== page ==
There is a need for scaling-up agroecology to promote sustainable agriculture at global level. Although, recent studies show that agroecological approaches can achieve both high yields and profits compared with conventional systems, the performance of other socioeconomic indicators remains unknown. This study has two objectives (i) identify the main characteristics of small-scale producers who represent the target-groups of the SDG 2; (ii) provide a comparison between push–pull and conventional farming systems of maize production to explore and possibly implement sustainable systems. In collaboration with Biovision Africa Trust, a participatory assessment framework was implemented in Western Kenya. Twenty-three farmers were selected and data were analysed showing that the push–pull contributes to social/cultural and natural/ecological capitals. In particular, push–pull farmers are more focused on socially oriented groups (75%); moreover, they cultivate smaller plots (1.9 ha) compared to conventional farmers (3.1 ha) without showing a reduction in profitability. The benefits of adopting push–pull system indicated by farmers (e.g. diminished Striga weed) are consistent with the advantages reported in relevant scientific literature. Considering the explorative nature of this study, the article makes a key contribution by pointing towards important questions for future research on agroecology in Sub-Saharan African countries.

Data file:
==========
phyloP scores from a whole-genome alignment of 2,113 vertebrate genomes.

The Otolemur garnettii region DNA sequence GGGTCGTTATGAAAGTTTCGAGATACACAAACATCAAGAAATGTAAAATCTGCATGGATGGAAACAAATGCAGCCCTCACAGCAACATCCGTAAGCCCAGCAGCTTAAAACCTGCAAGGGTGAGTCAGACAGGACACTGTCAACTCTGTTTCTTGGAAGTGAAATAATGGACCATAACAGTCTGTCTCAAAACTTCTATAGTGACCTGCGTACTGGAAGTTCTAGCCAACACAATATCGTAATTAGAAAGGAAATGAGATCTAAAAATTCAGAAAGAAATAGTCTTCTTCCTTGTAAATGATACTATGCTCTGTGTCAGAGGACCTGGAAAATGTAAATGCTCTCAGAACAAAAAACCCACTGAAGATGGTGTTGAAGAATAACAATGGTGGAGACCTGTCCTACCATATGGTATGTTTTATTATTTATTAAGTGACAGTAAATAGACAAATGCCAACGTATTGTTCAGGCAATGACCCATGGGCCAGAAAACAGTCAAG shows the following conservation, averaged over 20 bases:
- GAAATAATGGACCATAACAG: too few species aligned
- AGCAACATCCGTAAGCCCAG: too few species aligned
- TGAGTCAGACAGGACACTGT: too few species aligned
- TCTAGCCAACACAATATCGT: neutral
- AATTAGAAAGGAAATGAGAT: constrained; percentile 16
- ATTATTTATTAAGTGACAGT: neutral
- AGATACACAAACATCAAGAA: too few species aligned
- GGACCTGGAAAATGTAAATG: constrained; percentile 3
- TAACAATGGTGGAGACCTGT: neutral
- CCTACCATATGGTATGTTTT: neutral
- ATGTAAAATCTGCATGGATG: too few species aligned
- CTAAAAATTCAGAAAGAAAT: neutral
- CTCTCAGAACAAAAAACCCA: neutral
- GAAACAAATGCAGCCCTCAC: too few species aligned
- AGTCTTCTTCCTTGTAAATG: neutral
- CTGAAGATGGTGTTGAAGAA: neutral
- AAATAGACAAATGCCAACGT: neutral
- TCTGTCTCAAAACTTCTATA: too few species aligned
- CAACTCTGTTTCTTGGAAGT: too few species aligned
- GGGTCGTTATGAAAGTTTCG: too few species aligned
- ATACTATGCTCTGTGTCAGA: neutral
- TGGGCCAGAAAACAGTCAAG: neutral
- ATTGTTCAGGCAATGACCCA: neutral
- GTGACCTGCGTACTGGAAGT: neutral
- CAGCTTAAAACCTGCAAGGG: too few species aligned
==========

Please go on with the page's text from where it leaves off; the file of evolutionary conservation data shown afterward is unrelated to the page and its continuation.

|Number of pages||15|
|Journal||International Journal of Agricultural Sustainability|
|Publication status||Published - 2020|
- Participatory assessment
- Push–pull system
- Sustainable livelihood framework